The Infinity Gauntlet is featured in several issues of the alternate universe title What If. The first explores the outcome if the Silver Surfer[4] and Impossible Man[5] respectively had possessed the artifact. A one-shot publication depicts a new version of the Fantastic Four - who replace the deceased original members - consisting of the Hulk; Iron Man; Spider-Man and Wolverine. The quartet successfully defeat Thanos when Wolverine distracts him by telling him how he should "touch" death to show her he cares. This allows Wolverine to cut off Thanos' gloved hand, Spider-Man subsequently undoes the damage Thanos had caused before giving the Gauntlet to the Watchers for safe keeping.[6]

Avengers and the Infinity Gauntlet[edit]

A retelling of the story in the all-ages Marvel Adventures line, written by Brian Clevinger and drawn by Brian Churilla, was released in August 2010. This version features Spider-Man, the Hulk, Ms. Marvel, Wolverine, and Doctor Doom fighting Thanos after he uses the Gauntlet to kill half the population of the Universe. Doom betrays the Avengers and seizes the gauntlet for himself, but fails to get it to work culminating in Spider-Man using the Gauntlet to erase the entire adventure from history, with only him and Thanos remembering what took place.[7]

Collected editions[edit]

The series has been collected into a trade paperback and a hardcover:

  • Marvel Premiere Classics 46: Infinity Gauntlet

In other media[edit]


  • The Infinity Gauntlet is glimpsed briefly during the 2011 Thor film. It is seen in Odin's treasure room.
  • In Thor: The Dark World, a post-credit scene featuring the Collector shows Volstagg and Sif bringing the Aether to him. The Collector utters the words, "One down, five to go," hinting at the collection of the 'Infinity Stones'. In an interview with CraveOnline, Feige has stated that the Tesseract is an Infinity Stone and that a third Stone will be featured in Guardians of the Galaxy, later revealed in June 2014 to be the Power Stone.[8]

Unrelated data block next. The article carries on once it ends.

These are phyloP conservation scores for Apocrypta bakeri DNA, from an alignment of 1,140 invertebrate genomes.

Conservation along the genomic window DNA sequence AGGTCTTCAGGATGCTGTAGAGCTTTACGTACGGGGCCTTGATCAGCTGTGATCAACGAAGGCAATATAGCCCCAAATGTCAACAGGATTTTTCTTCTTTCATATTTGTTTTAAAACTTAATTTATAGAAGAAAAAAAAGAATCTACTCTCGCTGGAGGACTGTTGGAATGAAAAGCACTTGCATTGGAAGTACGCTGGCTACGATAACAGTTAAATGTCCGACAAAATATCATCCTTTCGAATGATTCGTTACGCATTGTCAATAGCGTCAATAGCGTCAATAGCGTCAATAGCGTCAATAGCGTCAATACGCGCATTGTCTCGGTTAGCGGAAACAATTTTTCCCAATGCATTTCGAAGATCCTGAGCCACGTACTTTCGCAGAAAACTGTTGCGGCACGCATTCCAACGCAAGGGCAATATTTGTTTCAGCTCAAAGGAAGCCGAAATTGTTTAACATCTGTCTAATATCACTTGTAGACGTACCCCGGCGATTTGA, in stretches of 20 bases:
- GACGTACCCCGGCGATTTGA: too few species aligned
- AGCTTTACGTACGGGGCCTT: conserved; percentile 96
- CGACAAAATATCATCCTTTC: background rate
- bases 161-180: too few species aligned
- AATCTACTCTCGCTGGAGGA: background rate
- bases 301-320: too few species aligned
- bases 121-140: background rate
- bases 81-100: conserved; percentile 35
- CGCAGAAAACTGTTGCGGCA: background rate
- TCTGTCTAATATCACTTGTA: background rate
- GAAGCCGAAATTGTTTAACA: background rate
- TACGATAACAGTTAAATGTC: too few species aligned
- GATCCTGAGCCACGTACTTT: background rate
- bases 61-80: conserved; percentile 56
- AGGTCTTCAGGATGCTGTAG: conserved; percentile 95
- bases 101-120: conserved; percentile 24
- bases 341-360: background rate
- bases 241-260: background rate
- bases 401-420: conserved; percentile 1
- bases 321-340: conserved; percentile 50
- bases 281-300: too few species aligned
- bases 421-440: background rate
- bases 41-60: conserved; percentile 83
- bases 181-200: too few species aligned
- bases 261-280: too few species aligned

• In " Guardians of the Galaxy", Peter Quill finds an orb on the Planet Morag, and he brings it to the Collector, in which he reveals an Infinity Stone to be hidden inside. The Collector's servant, tired of being a slave, grabs the Infinity Stone, destroying herself, and most of the Collectors prizes.


  • The Infinity Gauntlet is the main focus of the second season of The Super Hero Squad Show. The show has both Thanos and a corrupted Silver Surfer both possessing it at different points of the season.

Video games[edit]


  • Thanos is able to use the Infinity Gauntlet powers in the Capcom series Marvel Vs. Capcom.
  • The Infinity Gauntlet appears in Marvel Super Hero Squad: The Infinity Gauntlet.
  • A pinball table based on The Infinity Gauntlet is downloadable in Marvel Pinball as part of the Avengers Chronicles pack.
  • The Infinity Gauntlet was made available as a resource in the Heroclix tabletop miniatures game, as a prize for organized play in a series of events based on the Infinity Gauntlet comic book storyline.


  • A similar device, The Reality Gauntlet, appears in the "Danny Phantom" episode "Reality Trip" and appears to also be powered by gems, which can control all of reality itself.
  • The fourth season Sealab 2021 episode Neptunati featured "the Infinity Trident", a trident studded with colored gems and colored in the characteristic style of the Gauntlet.
  • In the web video series The Gauntlet, a gaming competition made by Rooster Teeth, the prize includes a gauntlet that, instead of gems, has the buttons of an Xbox 360 Controller.


  1. ^ O'Neil, Patrick Daniel. "Spotlight: War of the Gods," David Anthony Kraft's Comics Interview #104 (1991), pp. 21-35. Cover title: "Pérez Quits DC!"
  2. ^ The Infinity Gauntlet #2 (1991)
  3. ^ Various (2012-08-20). "Infinity Gauntlet (Comic Vine)". Retrieved 2012-08-20. 
  4. ^ What If? #49 (May 1993)
  5. ^ What If? #104 (Jan. 1998)
  6. ^ What If? Newer Fantastic Four #1 (Feb. 2009)
  7. ^ Richard George & Jesse Schedeen (2010-04-16). "The Avengers vs. The Infinity Gauntlet Once More". Retrieved 2010-09-30. 
  8. ^ Buchanan, Kyle (June 3, 2014). "How Much Thanos Will You See in Guardians of the Galaxy?". Vulture. Archived from the original on June 3, 2014. Retrieved June 3, 2014. 

External links[edit]